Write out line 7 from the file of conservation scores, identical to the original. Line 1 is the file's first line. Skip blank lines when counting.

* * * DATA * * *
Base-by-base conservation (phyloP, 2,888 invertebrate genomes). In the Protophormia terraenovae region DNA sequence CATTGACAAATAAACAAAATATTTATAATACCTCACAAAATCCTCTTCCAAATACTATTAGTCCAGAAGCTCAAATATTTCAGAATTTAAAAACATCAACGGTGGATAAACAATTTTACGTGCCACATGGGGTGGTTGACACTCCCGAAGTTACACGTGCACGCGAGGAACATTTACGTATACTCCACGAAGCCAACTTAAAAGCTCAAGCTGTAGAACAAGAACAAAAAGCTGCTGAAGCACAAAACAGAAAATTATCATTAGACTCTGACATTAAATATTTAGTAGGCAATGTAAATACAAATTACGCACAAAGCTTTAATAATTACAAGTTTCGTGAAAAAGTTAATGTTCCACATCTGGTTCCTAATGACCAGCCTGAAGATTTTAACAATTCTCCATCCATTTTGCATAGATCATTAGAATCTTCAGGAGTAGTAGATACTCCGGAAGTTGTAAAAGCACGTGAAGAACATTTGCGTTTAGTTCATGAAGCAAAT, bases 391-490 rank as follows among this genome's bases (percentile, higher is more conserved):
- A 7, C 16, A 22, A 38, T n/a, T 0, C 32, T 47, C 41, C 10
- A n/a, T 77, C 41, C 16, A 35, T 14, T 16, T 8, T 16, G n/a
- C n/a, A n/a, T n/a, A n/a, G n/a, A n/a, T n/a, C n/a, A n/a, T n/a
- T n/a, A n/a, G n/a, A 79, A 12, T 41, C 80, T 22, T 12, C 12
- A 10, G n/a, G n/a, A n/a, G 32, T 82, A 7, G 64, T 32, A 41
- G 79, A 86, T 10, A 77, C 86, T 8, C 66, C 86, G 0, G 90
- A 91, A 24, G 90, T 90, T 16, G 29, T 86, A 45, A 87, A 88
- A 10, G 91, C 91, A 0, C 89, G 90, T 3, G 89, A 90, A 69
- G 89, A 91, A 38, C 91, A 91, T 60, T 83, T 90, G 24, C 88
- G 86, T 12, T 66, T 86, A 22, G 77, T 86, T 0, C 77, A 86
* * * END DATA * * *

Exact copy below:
- G 79, A 86, T 10, A 77, C 86, T 8, C 66, C 86, G 0, G 90